The Vineyard: context

laborers-in-the-field-11thcentbyzantineMatthew 21:33–43 33 “Hear another parable. There was a landowner who planted a vineyard, put a hedge around it, dug a wine press in it, and built a tower. Then he leased it to tenants and went on a journey. 34 When vintage time drew near, he sent his servants to the tenants to obtain his produce. 35 But the tenants seized the servants and one they beat, another they killed, and a third they stoned. 36 Again he sent other servants, more numerous than the first ones, but they treated them in the same way. 37 Finally, he sent his son to them, thinking, ‘They will respect my son.’ 38 But when the tenants saw the son, they said to one another, ‘This is the heir. Come, let us kill him and acquire his inheritance.’ 39 They seized him, threw him out of the vineyard, and killed him. 40 What will the owner of the vineyard do to those tenants when he comes?” 41 They answered him, “He will put those wretched men to a wretched death and lease his vineyard to other tenants who will give him the produce at the proper times.” 42 Jesus said to them, “Did you never read in the scriptures: ‘The stone that the builders rejected has become the cornerstone; by the Lord has this been done, and it is wonderful in our eyes’? 43 Therefore, I say to you, the kingdom of God will be taken away from you and given to a people that will produce its fruit.

44 [The one who falls on this stone will be dashed to pieces; and it will crush anyone on whom it falls.]” 45 When the chief priests and the Pharisees heard his parables, they knew that he was speaking about them.

Context. In this section of the Gospel according to Matthew we encounter Jesus in the midst of an on-going dialogue with the chief priests and elders. These folk are not happy with Jesus as just the day before he had upset the tables of the moneychangers in the Temple area. When Jesus returned to the Temple the following day, the leaders of Judaism are there with questions about the authority with which Jesus takes such bold and prophetic actions (and interrupts the commerce of the Temple).

Last week’s gospel (parable of the Two Sons) occurs in the shadow of Jesus’ question to the leaders about the bold and prophetic ministry of John the Baptist. Jesus asks “by what authority” did John baptize? Was it of heavenly or earthly origin? As mentioned in a previous commentary the leaders are revealed by their lack of an answer and in their reasoning for their silence. They do not answer because they do not want the on-lookers to question their authority. Their silence is not to advance or retard the Kingdom of God, but to preserve the status quo. They will not change their status, their minds, or their hearts.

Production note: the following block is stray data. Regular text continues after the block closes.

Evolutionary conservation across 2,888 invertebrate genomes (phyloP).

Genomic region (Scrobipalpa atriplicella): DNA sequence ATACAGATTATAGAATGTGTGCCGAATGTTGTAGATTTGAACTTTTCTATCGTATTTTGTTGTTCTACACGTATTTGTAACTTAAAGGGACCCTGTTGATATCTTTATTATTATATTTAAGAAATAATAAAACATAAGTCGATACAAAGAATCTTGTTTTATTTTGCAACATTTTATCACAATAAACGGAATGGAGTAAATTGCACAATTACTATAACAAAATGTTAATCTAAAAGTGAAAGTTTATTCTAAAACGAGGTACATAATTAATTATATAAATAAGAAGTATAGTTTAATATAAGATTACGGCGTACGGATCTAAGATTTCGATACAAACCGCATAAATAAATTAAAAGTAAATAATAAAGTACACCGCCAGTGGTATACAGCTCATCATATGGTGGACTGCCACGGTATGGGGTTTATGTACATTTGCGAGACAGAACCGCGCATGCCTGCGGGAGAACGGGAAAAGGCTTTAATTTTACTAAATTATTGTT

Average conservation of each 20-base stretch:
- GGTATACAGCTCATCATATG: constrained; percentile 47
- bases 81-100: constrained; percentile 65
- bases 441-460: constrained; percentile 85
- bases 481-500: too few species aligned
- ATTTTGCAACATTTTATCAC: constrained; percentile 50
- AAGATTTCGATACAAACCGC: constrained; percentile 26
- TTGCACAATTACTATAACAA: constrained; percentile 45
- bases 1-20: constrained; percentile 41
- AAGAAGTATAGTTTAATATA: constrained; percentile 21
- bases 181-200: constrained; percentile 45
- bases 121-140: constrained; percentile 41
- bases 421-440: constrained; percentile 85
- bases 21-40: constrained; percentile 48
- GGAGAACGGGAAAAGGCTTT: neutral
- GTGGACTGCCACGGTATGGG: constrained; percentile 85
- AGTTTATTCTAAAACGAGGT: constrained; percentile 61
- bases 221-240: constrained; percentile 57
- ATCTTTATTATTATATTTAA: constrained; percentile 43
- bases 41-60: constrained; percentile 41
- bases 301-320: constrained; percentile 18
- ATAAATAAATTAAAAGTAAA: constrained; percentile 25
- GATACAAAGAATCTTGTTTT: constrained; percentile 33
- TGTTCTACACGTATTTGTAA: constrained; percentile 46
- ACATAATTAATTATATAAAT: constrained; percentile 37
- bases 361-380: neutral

Embedded in the prophetic actions and calls of John and Jesus is exactly that – a call for change. The call for a change of heart comes from a heavenly authority. In their silence, the leaders abdicate not only their authority from “the chair of Moses,” but also their own entrance in to the Kingdom. Boring (Matthew, New Interpreters Commentary) suggests this outline for this dialogue. Our gospel (The Lord’s Vineyard) follows immediately upon the parable of the Two Sons and it in the same setting with the same leaders/crowd attending.

A Jesus’ response: a question (21:24-27)
B Three parables
The Two Sons (21:28-32)
The Lord’s Vineyard (21:33-46)
The Great Supper (22:1-14)
B’ Three controversy stories
Taxes to the Emperor (22:15-22)
The Resurrection (22:23-33)
The Great Commandment (22:34-40)
A’ Jesus’ question (22:41-46)

One should also note, as Boring has pointed out, that there is a strong structural parallel between the parables of the “Two Sons” and that of “The Lord’s Vineyard.”

The Two Sons Common element The Lord’s Vineyard
21:28a Jesus’ introductory word 21:33a
21:28b–30 The parable 21:33b–39
21:31a Jesus’ question 21:40
21:31b Their self-incriminating response 21:41
21:31c Jesus’ concluding pronouncement of judgment 21:42–43 [44]

 

Advertisements

Leave a Reply

Fill in your details below or click an icon to log in:

WordPress.com Logo

You are commenting using your WordPress.com account. Log Out / Change )

Twitter picture

You are commenting using your Twitter account. Log Out / Change )

Facebook photo

You are commenting using your Facebook account. Log Out / Change )

Google+ photo

You are commenting using your Google+ account. Log Out / Change )

Connecting to %s